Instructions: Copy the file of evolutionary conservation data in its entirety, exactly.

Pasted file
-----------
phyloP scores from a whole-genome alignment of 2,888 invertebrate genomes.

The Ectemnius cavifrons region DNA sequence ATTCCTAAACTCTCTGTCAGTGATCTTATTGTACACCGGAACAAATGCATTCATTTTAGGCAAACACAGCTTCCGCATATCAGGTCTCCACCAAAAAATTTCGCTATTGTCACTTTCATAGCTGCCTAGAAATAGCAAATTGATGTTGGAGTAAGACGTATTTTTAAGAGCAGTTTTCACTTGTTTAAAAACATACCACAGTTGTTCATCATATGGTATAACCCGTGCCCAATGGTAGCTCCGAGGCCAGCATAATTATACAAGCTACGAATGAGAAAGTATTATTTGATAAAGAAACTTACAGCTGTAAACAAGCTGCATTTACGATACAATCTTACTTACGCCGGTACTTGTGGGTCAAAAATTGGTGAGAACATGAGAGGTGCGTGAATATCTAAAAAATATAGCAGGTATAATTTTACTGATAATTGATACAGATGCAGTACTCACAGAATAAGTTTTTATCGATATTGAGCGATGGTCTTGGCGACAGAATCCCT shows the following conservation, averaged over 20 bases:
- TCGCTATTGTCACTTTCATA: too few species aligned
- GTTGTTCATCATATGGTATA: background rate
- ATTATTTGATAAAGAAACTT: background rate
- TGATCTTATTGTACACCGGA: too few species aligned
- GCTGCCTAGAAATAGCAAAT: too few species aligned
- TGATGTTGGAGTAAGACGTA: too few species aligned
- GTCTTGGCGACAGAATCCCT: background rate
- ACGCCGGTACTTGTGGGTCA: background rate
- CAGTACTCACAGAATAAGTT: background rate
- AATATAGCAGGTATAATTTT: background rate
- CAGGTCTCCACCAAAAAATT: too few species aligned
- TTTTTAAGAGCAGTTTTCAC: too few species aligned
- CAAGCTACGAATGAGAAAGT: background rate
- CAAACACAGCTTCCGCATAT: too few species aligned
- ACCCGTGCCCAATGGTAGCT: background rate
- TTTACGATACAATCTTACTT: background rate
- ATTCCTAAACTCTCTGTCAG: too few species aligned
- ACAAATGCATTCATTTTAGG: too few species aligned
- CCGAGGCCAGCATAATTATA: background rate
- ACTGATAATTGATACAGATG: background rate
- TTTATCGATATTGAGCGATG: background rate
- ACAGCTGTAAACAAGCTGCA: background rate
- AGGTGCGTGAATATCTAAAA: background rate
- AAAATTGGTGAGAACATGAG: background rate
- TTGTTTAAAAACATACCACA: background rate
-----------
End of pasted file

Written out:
phyloP scores from a whole-genome alignment of 2,888 invertebrate genomes.

The Ectemnius cavifrons region DNA sequence ATTCCTAAACTCTCTGTCAGTGATCTTATTGTACACCGGAACAAATGCATTCATTTTAGGCAAACACAGCTTCCGCATATCAGGTCTCCACCAAAAAATTTCGCTATTGTCACTTTCATAGCTGCCTAGAAATAGCAAATTGATGTTGGAGTAAGACGTATTTTTAAGAGCAGTTTTCACTTGTTTAAAAACATACCACAGTTGTTCATCATATGGTATAACCCGTGCCCAATGGTAGCTCCGAGGCCAGCATAATTATACAAGCTACGAATGAGAAAGTATTATTTGATAAAGAAACTTACAGCTGTAAACAAGCTGCATTTACGATACAATCTTACTTACGCCGGTACTTGTGGGTCAAAAATTGGTGAGAACATGAGAGGTGCGTGAATATCTAAAAAATATAGCAGGTATAATTTTACTGATAATTGATACAGATGCAGTACTCACAGAATAAGTTTTTATCGATATTGAGCGATGGTCTTGGCGACAGAATCCCT shows the following conservation, averaged over 20 bases:
- TCGCTATTGTCACTTTCATA: too few species aligned
- GTTGTTCATCATATGGTATA: background rate
- ATTATTTGATAAAGAAACTT: background rate
- TGATCTTATTGTACACCGGA: too few species aligned
- GCTGCCTAGAAATAGCAAAT: too few species aligned
- TGATGTTGGAGTAAGACGTA: too few species aligned
- GTCTTGGCGACAGAATCCCT: background rate
- ACGCCGGTACTTGTGGGTCA: background rate
- CAGTACTCACAGAATAAGTT: background rate
- AATATAGCAGGTATAATTTT: background rate
- CAGGTCTCCACCAAAAAATT: too few species aligned
- TTTTTAAGAGCAGTTTTCAC: too few species aligned
- CAAGCTACGAATGAGAAAGT: background rate
- CAAACACAGCTTCCGCATAT: too few species aligned
- ACCCGTGCCCAATGGTAGCT: background rate
- TTTACGATACAATCTTACTT: background rate
- ATTCCTAAACTCTCTGTCAG: too few species aligned
- ACAAATGCATTCATTTTAGG: too few species aligned
- CCGAGGCCAGCATAATTATA: background rate
- ACTGATAATTGATACAGATG: background rate
- TTTATCGATATTGAGCGATG: background rate
- ACAGCTGTAAACAAGCTGCA: background rate
- AGGTGCGTGAATATCTAAAA: background rate
- AAAATTGGTGAGAACATGAG: background rate
- TTGTTTAAAAACATACCACA: background rate